Although developers test their software today for flaws, the testing is usually structured to determine if the software works properly rather than whether intentionally improper actions cause the software to fail.

According to Armistead, software developers say, "I am not going to catch everything, and (that's OK, because) it is accepted industry practice to ship the product and let people tell me what's wrong with it."

However, not all security researchers come forward with flaws that they find. Moreover, many security experts believe that developers could become legally liable for the software bugs they don't find, especially if the tools are available to detect those errors.

That's why new products to automatically find the errors are making headway. For example, @Stake, company that had focused on security services, now sells a tool to scan a program's binary code so that any user can test software security. Another company, Reflective, applies several different analysis techniques to scan for flaws.

"Down the road, you want everyone to be using these tools in their compilers," said David Evans, assistant professor for computer science at the University of Virginia and the creator of some of the code analysis technology used by Reflective. "It is a real embarrassment to the industry that people still produce code with buffer overflows."

Buffer overflows are a common memory error that allow online attackers to run malicious code on other people's computers. The MSBlast and Sasser worms both used buffer overflows in Microsoft's Windows operating system to spread across the Internet. Yet buffer overflows aren't new--security researchers have known about them for three decades.

Despite the potential for these code analysis tools to help alleviate such long-standing problems, not everyone believes the technology is ready for the real world.

Dave Aitel, principal security researcher and founder of security software maker Immunity, says he does not believe that the current crop of products is up to the task. The reason: Many pieces of code are falsely labeled as flaws by the tools. Such false positives can sidetrack the developers for a long time, reducing productivity, he said.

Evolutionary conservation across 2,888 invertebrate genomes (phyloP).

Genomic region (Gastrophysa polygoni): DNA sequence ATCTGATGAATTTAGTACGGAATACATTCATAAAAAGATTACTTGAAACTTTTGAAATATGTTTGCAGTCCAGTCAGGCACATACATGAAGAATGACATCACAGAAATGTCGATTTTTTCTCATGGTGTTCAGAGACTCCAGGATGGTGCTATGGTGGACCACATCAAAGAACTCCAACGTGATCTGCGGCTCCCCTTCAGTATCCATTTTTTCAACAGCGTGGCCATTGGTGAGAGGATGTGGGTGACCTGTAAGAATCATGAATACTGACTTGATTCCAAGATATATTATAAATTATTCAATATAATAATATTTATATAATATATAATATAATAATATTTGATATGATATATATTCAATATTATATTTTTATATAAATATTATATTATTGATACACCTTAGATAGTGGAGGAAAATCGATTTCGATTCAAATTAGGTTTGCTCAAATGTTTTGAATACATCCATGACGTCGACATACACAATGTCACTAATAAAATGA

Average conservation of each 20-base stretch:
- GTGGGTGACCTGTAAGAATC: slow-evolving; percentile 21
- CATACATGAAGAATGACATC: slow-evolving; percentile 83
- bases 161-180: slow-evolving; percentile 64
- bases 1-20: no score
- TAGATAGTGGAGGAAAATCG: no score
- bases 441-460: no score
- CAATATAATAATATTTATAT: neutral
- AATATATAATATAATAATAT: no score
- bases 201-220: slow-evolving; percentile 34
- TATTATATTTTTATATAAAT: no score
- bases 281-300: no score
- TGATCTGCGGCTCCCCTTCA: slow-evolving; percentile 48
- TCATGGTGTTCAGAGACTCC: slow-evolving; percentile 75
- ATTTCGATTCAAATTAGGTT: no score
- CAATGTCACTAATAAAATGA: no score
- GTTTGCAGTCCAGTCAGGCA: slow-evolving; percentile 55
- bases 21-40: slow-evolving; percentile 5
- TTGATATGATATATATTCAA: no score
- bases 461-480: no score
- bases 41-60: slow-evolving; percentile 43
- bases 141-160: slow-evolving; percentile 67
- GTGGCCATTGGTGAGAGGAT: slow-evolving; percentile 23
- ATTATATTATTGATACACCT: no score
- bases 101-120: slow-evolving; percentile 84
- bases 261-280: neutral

"If it finds 500 bugs, you have to go through those 500 bugs and fix them; any false-positive rate destroys the economics," Aitel said. "Maybe in three generations, it will be economically feasible for large code bases."

Yet Aitel acknowledges that such tools are needed.

"If you look at most corporate code, it is littered with easy bugs," he said. "A lot of these really big vendors do no checking at all. There is a big market out there for something that can shoot through 30 million lines of code and catch the obvious stuff."

Another supporter of source code analyzers, Dawson Engler, believes that the tools catch enough flaws to make them valuable today.

"I think we will get better and better at finding more and more holes," said Engler, a Stanford University computer science professor who has written much on the field. Engler started Coverity, a company selling source code analysis tools, with several graduate students.

Rival company Ounce Labs intends to put the pressure on software developers by empowering their customers.

The company, which hopes to launch its code analysis product in June, announced on Tuesday that it had created a boilerplate contract addendum that holds software makers responsible for guaranteeing the security of their software. CEO Jack Danahy believes that if companies start adding the wording to contracts, developers will then proactively start checking their software for flaws. And that means more customers for those that make analysis tools.

"What happens is that I don't have to accept (the software) from you, unless you make sure it is secure," Danahy said. "Security now becomes a requirement."

9 comments

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Microsoft needs to clean up its own act first
Microsoft is distributing Internet Explorer infected with the Spybot 'Alexa', and it routinely infects other programs with spyware which reports user data back to only Microsoft-knows-where. Why does anyone pay attention to this company's crocodile tears about security?
Posted by landlines (54 comments )
Reply Link Flag
MS: Too Big to Bury
I'm no apologist for any software company that releases vulnerable code, including MS, but it's not that helpful to use examples of bad behavior (like the IE release cited) to blanket-condemn whole companies. It's going to take years - probably decades - to turn enormous code bases like MS' around. And that assumes they keep their eye on the ball, get and stay committed to secure coding practices across all the product lines. Something similar should be happening at all ISVs, though none get the attention/scrutiny of the largest.

Every software vendor, as well as every firm that uses packaged and custom developed apps to drive its operations, has a hell of a lot of work to do to begin to secure their apps.

Let's judge them by what they do in the aggregate over the next year or two and see if they can demonstrate some measurable gains.
Posted by (1 comment )
Link Flag
Security vs Functionality